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PhD in Pharmacuetical Sciences vs. PharmD

Discussion in 'Pre-Pharmacy' started by MrMitra, Mar 2, 2007.

  1. MrMitra


    Mar 2, 2007
    I am looking at a career in pharmacuetical research and drug development. I've seen PharmD's doing drug development and it seems like a PharmD is more versatile. However would a PhD be better suited doing R & D for a pharmaceutical company?
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  3. patmcd

    patmcd Senior Member Pharmacist 7+ Year Member

    Jan 24, 2006
    Southern US
    phd for bench research
  4. Leb

    Leb 2+ Year Member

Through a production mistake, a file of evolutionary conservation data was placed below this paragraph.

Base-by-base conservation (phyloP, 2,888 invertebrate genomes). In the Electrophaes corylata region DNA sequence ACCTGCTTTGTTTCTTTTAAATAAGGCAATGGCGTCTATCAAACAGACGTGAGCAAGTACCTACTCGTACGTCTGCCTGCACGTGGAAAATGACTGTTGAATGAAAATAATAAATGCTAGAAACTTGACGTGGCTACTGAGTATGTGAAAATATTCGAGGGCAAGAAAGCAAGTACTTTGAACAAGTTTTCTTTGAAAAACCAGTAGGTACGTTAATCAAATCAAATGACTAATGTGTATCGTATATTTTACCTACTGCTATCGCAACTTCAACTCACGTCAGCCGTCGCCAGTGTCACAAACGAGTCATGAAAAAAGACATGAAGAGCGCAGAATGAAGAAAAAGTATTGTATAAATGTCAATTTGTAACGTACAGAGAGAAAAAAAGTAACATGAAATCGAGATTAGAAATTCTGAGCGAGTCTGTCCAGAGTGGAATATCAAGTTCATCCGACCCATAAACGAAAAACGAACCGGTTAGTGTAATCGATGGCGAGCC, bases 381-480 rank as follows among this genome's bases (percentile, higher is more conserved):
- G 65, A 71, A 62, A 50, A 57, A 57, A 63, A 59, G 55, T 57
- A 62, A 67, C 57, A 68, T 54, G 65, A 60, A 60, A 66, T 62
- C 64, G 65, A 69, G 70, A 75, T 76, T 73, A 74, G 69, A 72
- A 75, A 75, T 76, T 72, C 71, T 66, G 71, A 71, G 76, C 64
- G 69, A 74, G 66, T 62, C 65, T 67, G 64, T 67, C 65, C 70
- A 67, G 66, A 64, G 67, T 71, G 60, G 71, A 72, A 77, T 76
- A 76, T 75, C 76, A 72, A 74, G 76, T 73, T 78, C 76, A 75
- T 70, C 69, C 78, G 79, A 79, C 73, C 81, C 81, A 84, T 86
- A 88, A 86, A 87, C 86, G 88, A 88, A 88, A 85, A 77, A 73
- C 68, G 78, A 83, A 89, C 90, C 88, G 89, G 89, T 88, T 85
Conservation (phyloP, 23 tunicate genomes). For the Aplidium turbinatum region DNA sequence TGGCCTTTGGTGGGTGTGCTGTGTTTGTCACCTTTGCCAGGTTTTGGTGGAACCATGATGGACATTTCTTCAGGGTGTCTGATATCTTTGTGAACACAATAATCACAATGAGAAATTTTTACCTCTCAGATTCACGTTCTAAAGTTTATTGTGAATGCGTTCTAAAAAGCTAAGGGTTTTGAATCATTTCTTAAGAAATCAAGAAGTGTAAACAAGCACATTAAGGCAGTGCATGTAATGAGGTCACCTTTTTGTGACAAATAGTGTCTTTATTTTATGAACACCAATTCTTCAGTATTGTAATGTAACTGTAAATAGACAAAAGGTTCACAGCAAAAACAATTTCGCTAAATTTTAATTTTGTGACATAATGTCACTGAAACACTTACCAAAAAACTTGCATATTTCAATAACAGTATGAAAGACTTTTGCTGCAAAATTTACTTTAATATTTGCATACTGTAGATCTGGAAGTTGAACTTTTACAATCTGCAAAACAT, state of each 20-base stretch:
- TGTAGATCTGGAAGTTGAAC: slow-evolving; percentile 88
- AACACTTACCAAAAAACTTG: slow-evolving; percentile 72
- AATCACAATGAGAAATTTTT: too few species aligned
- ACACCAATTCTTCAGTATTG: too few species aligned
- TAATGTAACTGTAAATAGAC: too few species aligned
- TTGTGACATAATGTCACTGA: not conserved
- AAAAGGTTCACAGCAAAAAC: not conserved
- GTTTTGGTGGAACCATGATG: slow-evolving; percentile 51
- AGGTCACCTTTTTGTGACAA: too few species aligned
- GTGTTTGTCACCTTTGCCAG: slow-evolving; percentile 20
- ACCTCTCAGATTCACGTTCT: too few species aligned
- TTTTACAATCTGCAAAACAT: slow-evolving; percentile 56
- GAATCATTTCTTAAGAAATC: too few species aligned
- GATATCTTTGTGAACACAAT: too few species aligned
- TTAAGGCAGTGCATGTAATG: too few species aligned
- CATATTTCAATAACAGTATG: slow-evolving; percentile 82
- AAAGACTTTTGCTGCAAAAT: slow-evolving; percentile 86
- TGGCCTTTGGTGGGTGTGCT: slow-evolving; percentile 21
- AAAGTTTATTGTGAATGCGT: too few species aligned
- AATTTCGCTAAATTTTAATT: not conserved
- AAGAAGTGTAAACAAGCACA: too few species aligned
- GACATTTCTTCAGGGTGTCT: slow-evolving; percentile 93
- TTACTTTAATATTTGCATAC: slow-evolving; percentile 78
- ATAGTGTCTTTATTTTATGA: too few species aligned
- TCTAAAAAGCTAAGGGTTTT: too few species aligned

Feb 27, 2007
    This is a very interesting topic, and i hope i can find the aswer as well. I also was wondering about another thing.
    What's the point of doing a PharmD/PhD instead of a PhD in pharmaceutical Sciences? dont you end up doing the same thing? or are there more advantages in thr dual program? I wish somebody can help me out, because recruiters are trying to convince me to do a dual program all the time.

    Any thought?
  5. eddavatar

    eddavatar Member 5+ Year Member

    Jan 30, 2006
    I was in the same dilemma when I was in undergrad. At the end, it comes down to how much passion you have for the bench. PharmD gives you guranteed $ and stability. PhD gives you the skill set you'll need for bench research and credibility, but also a great chance to become a well-educated bum.

    I do think that PharmD with a fellowship is a greaaat plan, however.
  6. consultantrph

    consultantrph 2+ Year Member

    Feb 24, 2007